19 May Getting More Out of a Simple Mushroom
Mushrooms come in all sizes, shapes and flavors. The textures vary from solid and firm to soft and fluffy. Whether smothered in an omelet or scattered on pizza, mushrooms are not just another tasty gourmet treat. Their therapeutic or healing properties are known worldwide.
Growing Mushrooms will Replenish The Soil
Those that work with the soil, like gardeners and farmers, have always understood the importance of healthy soil. Growing mushrooms is not only good for replenishing the soil, but also has medicinal components that benefit those that eat them. Shiitake, reishi, and cordyceps are just a few of the many varieties that house building blocks of healthy nutrients for both body and soil.
Most mushrooms have therapeutic effects within their DNA. However, all types do not have the same therapeutic effects. Each mushroom species is collected from unique strains of fungi. Grown naturally, the fungi must be located and harvested with no guarantee they are not contaminated. For this reason, most mushrooms bought and processed for human consumption, are scientifically propagated for specific purposes.
Paul Stamets, author of Growing Gourmet & Medicinal Mushrooms, is responsible for cultivating many new and unique strains of fungi. Collecting samples from the older forests of the Pacific Northwest, he has set out to create a master culture of mushrooms. In effect, his idea is to create mushrooms that will remain with their original DNA intact and unharmed by man’s abuse of the ecosystem.
Only when cultivated under strictly controlled, laboratory conditions, free from pesticides and contaminants, can mushrooms be labeled Certified Organic by the Department of Agriculture. Careful attention to “chain of custody” procedures, prevent possible inbreeding of the original varieties. To keep therapeutic values from becoming diluted, careful attention to procedure is documented.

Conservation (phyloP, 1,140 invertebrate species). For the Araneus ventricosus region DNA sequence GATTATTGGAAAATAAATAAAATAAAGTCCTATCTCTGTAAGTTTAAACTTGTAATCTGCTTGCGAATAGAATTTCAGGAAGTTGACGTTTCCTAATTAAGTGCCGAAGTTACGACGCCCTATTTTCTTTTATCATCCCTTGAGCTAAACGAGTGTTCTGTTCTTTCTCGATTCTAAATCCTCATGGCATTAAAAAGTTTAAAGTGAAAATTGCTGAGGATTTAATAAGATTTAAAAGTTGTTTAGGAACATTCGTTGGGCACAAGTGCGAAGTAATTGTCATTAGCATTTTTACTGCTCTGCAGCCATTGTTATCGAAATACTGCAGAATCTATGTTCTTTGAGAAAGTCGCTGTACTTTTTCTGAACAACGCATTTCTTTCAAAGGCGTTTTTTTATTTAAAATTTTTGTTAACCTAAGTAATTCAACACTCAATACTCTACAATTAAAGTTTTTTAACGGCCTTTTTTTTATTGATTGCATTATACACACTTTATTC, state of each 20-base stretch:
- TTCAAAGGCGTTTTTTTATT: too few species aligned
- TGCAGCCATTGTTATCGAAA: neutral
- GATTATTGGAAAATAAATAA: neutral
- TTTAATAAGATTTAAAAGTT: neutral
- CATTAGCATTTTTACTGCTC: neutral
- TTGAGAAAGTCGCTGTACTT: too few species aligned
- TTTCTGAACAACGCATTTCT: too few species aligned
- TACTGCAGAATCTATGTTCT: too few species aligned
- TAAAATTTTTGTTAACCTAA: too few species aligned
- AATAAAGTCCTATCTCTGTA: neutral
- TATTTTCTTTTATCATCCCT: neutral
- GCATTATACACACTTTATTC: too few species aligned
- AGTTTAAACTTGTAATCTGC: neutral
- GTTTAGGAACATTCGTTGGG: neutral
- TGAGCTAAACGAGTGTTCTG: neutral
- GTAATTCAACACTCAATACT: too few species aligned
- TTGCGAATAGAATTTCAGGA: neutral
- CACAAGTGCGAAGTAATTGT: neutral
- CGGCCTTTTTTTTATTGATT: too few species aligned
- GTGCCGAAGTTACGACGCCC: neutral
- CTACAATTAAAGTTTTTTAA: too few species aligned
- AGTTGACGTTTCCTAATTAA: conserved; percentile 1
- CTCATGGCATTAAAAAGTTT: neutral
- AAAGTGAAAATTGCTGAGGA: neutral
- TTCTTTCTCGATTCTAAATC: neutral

Mushrooms are Targeted for Therapeutic Effectiveness
Although not intended to diagnose, treat or cure, the following are how some mushrooms are cross-indexed and targeted for therapeutic effectiveness.
Shiitake mushrooms are said to have anti-bacterial, anti-tumor, blood-pressure, anti-viral, blood-sugar, immune-system and anti-stress properties.
Cordyceps are reported to have many of the same as Shiitake with the addition of anti-oxidant, cardiovascular, lung/respiratory and nerve system characteristics.
Reishi have all the same characteristics of the Cordyceps. Some varieties of mushrooms have little therapeutic value. The Enokitake or Chicken of the Woods for example, are almost void of medical properties.
Some mushrooms are grown from logs that are inoculated. Others are actually grown on the tree in the forest. Recipes for gourmet foods made with mushrooms can be found all over the world. Added to meals, boiled in tea or swallowed in capsules, the healthy components in mushroom are said to improve health and keep the body systems functioning normally.
As part of the environment, the plants and the soil must survive together. Mushrooms are part of the environment — a part we know very little about. Yet, the more we understand about the exchange of nutrients between plant and earth, the more that scientific knowledge will benefit our planet.